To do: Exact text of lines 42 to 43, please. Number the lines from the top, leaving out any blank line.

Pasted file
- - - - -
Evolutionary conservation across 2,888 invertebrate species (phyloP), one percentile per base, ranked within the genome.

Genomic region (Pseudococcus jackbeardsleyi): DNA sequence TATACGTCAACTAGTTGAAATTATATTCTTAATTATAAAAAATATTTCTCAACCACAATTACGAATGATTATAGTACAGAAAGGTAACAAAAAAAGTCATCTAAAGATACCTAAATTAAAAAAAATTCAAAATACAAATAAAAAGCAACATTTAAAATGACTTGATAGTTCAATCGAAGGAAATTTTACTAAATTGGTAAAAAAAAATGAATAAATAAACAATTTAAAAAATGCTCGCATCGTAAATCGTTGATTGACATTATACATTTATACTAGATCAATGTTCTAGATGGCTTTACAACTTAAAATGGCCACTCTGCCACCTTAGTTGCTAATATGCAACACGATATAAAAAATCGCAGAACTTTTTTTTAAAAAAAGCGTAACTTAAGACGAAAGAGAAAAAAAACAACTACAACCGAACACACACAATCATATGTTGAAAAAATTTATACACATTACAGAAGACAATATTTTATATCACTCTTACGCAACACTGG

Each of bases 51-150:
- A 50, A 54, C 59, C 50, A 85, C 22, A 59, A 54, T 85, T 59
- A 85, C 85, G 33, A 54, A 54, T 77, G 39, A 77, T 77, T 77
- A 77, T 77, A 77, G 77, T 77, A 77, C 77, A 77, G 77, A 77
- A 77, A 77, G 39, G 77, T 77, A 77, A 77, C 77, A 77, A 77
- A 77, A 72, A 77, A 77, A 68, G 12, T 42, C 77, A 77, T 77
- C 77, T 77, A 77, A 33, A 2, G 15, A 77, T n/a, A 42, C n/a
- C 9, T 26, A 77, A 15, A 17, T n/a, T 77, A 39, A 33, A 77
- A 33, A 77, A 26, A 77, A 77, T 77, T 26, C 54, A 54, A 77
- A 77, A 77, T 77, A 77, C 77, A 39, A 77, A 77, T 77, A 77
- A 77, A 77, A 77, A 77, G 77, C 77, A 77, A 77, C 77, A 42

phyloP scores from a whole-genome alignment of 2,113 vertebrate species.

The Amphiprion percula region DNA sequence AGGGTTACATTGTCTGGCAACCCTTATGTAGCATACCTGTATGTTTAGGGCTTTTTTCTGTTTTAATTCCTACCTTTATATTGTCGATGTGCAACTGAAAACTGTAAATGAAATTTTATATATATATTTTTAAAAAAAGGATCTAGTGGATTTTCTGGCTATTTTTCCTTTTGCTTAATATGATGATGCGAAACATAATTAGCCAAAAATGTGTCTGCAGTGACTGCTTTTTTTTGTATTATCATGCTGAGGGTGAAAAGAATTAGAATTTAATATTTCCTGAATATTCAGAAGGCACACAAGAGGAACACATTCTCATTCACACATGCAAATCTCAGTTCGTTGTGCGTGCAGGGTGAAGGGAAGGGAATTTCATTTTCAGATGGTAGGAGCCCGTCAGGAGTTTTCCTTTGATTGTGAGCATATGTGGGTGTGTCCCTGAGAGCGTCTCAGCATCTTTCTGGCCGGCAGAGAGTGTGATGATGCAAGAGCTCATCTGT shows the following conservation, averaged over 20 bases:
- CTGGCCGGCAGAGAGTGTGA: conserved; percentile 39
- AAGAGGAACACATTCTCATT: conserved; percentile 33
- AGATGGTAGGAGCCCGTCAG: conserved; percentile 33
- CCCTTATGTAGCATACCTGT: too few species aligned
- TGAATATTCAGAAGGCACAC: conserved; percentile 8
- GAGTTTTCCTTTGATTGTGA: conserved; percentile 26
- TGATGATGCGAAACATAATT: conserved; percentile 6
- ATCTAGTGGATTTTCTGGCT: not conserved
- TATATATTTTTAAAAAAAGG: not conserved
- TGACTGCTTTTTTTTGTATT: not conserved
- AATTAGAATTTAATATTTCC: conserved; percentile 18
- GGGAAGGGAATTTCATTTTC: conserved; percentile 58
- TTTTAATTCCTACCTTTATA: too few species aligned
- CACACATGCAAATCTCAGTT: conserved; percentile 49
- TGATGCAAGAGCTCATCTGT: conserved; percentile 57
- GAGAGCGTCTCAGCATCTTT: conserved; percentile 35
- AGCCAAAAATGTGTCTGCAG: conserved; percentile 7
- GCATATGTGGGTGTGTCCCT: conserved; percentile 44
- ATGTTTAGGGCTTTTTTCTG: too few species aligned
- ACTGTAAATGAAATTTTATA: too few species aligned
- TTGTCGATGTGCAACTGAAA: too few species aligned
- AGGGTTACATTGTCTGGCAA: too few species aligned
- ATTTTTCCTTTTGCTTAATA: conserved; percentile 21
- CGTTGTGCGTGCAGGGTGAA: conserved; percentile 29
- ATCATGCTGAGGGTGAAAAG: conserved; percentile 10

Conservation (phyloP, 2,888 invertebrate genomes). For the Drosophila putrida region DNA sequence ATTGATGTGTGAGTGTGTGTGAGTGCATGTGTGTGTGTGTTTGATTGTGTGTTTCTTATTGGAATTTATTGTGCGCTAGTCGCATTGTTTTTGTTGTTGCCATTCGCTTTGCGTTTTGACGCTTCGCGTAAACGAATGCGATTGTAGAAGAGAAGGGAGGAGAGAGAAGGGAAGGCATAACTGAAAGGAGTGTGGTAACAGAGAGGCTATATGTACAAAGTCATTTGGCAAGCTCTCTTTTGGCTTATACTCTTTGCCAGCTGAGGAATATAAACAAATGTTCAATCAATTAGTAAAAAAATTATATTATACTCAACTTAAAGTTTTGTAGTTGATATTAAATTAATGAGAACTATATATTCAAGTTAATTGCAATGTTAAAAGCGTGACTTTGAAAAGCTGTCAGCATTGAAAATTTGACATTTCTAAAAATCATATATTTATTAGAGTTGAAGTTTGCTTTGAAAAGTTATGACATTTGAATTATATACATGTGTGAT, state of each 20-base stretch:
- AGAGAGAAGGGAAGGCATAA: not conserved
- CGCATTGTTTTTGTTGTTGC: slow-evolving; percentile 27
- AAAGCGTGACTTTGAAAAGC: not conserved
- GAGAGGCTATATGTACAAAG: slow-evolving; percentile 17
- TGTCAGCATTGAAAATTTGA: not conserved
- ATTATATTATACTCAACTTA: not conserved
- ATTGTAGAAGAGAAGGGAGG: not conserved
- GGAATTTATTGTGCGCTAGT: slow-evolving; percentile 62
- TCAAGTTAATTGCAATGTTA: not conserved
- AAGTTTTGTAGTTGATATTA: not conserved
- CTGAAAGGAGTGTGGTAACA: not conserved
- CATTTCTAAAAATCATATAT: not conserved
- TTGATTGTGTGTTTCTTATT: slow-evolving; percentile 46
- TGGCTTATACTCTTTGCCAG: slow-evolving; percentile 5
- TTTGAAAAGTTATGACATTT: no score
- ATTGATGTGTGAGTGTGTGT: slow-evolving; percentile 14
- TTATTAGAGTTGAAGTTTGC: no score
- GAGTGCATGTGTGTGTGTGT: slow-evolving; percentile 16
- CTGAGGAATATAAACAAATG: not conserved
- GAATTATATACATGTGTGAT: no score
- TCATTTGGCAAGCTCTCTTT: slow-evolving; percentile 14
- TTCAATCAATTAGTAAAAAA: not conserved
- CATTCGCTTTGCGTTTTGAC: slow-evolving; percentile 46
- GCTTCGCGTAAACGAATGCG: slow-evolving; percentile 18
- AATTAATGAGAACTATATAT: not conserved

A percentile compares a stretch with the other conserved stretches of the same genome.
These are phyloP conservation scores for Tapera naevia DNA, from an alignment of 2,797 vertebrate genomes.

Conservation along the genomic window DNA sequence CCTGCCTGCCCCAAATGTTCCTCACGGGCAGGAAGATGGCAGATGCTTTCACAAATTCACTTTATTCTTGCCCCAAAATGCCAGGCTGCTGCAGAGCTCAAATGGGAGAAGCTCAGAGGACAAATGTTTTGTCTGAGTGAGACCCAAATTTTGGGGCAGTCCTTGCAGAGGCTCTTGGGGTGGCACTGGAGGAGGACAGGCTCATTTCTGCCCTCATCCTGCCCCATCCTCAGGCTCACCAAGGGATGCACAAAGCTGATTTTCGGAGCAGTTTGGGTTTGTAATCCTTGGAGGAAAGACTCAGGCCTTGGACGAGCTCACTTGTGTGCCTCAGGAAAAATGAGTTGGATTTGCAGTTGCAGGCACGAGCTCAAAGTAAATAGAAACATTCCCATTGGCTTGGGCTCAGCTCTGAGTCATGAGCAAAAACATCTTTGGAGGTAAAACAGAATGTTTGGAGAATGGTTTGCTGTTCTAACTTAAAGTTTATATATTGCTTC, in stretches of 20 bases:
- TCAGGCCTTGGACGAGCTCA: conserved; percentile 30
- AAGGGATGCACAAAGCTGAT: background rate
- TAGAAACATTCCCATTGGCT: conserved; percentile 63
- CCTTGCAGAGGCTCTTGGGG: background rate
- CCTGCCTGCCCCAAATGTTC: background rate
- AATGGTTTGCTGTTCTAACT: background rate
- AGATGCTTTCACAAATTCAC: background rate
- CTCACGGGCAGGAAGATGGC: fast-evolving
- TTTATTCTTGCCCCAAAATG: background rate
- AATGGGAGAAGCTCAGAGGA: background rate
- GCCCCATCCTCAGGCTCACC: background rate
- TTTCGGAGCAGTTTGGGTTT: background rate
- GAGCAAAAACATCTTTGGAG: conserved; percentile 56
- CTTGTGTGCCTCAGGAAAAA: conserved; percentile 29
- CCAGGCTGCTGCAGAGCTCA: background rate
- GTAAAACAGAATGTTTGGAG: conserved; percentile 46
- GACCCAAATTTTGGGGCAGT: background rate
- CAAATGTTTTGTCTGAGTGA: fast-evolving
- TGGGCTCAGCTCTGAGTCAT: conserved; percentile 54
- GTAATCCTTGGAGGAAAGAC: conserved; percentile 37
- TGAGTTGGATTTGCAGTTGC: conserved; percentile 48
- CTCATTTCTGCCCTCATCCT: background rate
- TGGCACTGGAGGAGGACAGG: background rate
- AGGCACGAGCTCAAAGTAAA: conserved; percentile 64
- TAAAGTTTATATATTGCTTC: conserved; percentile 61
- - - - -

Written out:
- AGAGAGAAGGGAAGGCATAA: not conserved
- CGCATTGTTTTTGTTGTTGC: slow-evolving; percentile 27